Earlier this year I reviewed KLM’s new Crowne Lounge at Amsterdam Schiphol Airport, which is the Dutch carrier’s new flagship lounge.
KLM Crown Lounge Amsterdam
The catch is that the airline has been opening the lounge in stages, and while it has been open in some form or another for over a year, up until now the lounge hasn’t been fully operational. Well, that has finally changed.
Now that the lounge is finished, it features a total of 6,800 square meters (~73,000 square feet), with about a thousand “full service” seats, as they’re calling it. The lounge is about double the size of the original lounge that was in the non-Schengen area.
When I visited the lounge it was really crowded, so I hope now that it’s fully operational that’s less of an issue (I’d love some data points on that if anyone visits soon).
In addition to features available to everyone, the lounge has a couple of paid offerings.
For one, the KLM Lounge has Blue Restaurant, which is a paid restaurant within the lounge. A Michelin-starred chef is behind the concept. On the one hand I like the option to have access to some sort of premium dining, though at the same time I don’t love the precedent of charging to eat in a business class lounge.
Blue Restaurant KLM Crown Lounge
The KLM Lounge also has paid sleep cabins. You can book in the following increments at the following costs:
- Three hours for 49.50EUR (or 12,400 miles)
- Five hours for 75EUR (or 18,800 miles)
Please don’t redeem miles for this, as it’s a horrible value. The sleep cabins are only open when the lounge is otherwise (so you can’t overnight here), and you need to have lounge access to book a cabin here. The cabins have queen size beds and 33″ TVs, so they could be a nice place to relax for a long layover.
Originally I believe the lounge was supposed to have a spa, though it doesn’t look like that ended up happening — I’m guessing they chose the sleep cabins instead.
Here’s how KLM describes the five “Dutch landscapes” available in the lounge, which are supposed to help customers work relax, refresh, eat, drink, find entertainment, and engage in fine dining:
In the Polder landscape, customers can work ideally and relax at the same time. The carpet, decorated in varying shades of green, is reminiscent of the Netherlands’ vast pastureland. And a 110-metre LED light wall simulates the Dutch sky. The lighting adapts to the time of day and includes a beautiful sunset.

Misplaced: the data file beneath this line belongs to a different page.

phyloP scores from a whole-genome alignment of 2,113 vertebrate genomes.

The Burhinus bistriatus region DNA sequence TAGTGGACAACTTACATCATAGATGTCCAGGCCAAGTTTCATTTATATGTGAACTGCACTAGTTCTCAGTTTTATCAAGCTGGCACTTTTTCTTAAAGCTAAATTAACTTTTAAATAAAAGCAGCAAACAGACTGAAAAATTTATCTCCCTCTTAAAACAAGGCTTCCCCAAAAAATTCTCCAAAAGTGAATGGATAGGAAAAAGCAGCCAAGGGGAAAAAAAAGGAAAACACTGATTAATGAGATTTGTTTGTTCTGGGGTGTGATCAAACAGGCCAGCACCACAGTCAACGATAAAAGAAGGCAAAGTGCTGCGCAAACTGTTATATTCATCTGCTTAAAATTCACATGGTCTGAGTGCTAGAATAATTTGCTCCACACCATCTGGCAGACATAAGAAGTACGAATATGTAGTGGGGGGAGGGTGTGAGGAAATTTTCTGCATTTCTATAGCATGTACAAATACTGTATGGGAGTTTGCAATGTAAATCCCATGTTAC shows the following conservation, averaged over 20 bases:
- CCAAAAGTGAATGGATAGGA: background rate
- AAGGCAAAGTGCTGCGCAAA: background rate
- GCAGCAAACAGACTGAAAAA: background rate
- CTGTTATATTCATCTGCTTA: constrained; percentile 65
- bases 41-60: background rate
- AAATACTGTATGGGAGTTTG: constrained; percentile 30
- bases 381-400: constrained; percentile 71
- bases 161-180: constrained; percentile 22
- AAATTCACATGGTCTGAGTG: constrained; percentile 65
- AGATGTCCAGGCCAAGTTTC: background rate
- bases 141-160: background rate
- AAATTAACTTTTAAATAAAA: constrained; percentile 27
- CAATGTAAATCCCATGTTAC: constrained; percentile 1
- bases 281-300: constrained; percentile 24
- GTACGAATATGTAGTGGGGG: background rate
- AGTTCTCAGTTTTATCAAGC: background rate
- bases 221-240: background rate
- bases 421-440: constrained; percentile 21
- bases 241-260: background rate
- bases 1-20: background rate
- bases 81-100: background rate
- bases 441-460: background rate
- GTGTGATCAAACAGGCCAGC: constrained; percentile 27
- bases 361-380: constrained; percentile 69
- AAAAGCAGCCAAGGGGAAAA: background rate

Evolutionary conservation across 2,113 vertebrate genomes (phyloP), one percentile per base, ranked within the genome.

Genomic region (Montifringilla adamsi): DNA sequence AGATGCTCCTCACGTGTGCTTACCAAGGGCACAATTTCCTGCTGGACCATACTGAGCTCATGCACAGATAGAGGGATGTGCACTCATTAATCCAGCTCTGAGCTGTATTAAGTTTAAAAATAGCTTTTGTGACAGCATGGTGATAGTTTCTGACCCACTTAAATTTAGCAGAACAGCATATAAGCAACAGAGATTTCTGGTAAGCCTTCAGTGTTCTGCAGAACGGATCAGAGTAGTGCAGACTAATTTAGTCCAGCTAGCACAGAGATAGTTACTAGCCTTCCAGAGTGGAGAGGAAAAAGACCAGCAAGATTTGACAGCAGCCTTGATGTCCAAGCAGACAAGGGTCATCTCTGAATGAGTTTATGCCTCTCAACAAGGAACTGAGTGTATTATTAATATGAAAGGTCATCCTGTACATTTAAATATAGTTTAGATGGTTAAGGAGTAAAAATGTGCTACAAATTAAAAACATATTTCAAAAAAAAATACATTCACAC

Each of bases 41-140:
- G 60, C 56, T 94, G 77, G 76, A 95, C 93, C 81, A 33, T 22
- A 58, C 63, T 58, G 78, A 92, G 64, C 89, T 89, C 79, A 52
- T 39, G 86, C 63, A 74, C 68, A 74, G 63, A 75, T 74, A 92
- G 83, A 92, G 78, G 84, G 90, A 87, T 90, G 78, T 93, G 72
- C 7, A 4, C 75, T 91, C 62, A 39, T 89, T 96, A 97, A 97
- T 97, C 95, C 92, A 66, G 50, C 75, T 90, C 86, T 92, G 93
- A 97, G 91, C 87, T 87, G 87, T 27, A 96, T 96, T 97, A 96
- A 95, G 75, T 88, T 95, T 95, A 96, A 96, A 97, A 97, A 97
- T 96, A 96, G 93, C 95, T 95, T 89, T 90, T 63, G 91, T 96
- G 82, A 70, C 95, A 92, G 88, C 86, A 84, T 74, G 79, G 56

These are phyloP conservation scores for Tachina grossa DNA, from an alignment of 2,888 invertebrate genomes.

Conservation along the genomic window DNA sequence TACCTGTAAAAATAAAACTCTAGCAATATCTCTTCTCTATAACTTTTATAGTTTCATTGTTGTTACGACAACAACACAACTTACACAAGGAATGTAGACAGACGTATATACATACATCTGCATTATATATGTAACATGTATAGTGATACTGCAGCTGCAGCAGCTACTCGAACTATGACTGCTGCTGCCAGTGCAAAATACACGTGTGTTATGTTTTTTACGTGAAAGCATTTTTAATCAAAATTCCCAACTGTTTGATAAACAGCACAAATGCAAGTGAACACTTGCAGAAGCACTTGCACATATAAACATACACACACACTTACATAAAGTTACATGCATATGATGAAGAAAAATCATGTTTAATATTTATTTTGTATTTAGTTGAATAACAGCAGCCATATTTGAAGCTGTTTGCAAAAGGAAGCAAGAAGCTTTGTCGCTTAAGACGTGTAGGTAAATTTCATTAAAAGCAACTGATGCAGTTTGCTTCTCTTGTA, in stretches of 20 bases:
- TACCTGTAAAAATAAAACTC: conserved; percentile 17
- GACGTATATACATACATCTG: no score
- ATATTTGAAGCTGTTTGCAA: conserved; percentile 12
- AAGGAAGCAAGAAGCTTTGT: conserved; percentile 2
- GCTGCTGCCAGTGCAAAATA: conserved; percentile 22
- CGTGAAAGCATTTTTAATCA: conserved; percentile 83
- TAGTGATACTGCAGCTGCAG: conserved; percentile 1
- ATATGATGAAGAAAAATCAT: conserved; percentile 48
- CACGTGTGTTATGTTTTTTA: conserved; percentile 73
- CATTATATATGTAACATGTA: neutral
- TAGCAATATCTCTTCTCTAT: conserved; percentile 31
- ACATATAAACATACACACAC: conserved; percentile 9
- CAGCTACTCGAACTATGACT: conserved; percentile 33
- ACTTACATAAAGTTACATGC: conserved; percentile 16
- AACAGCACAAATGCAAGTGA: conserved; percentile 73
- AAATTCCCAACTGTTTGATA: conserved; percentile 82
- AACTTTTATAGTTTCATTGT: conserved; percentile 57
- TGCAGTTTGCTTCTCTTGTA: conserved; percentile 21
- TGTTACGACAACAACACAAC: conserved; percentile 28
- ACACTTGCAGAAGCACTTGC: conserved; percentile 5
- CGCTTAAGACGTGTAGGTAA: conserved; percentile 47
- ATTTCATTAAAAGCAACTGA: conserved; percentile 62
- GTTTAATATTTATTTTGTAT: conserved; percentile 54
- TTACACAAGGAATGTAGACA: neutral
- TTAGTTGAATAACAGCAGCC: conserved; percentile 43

In the lively City landscape, customers can enjoy “live” cooking, a Heineken Bar, specially designed by Heineken, and a coffee bar with a barista. The new food and beverage concept – characterised by stylish, high-quality, and fresh seasonal products – comes from KLM’s partner Vermaat. Reducing waste is an important pillar for both companies to lounge catering.
The Sea offers everything customers need to recharge their batteries during their journey. The area has twenty free showers, which customers can reserve in advance at the lounge’s self-service kiosks. The luxury sleeping cabins offer privacy, tranquillity, and comfort – for a fee – using Flying Blue miles, or three hours for EUR 49,50. It’s the perfect place to close your eyes and rest during a transfer or a long journey. In the future the showers and sleeping cabins will be equipped with digital allocation systems using QR codes.
The striking Dutch Mountain zone offers visitors a variety of options for working and having fun, from a TV room to a DJ stand for special events. It devotes attention to Dutch design and offers historical attributes from KLM’s heritage.
Sky is an exclusive and original area on the second floor. At the explicit request of KLM customers, Sky’s high-end setting offers a terrace with a beautiful view of Schiphol Airport. You can enjoy excellent meals and a wide range of drinks in Blue by KLM, a restaurant and adjacent bar for an extra fee. Blue’s menu is compiled by Joris Bijdendijk of RIJKS®, the Rijksmuseum’s Michelin-starred restaurant. Blue offers a fantastic gastronomic experience, carefully considering individual timing and personal needs.
The new KLM Crown Lounge sounds like a significant improvement over the old one. When I visited the lounge earlier this year I loved the decor and quirky vibe of the lounge, though it was also really busy.
KLM Crown Lounge Amsterdam
I’m curious if the fully opened lounge will make the space feel less crowded.
Has anyone visited the Crowne Lounge recently? If so, what was your experience like?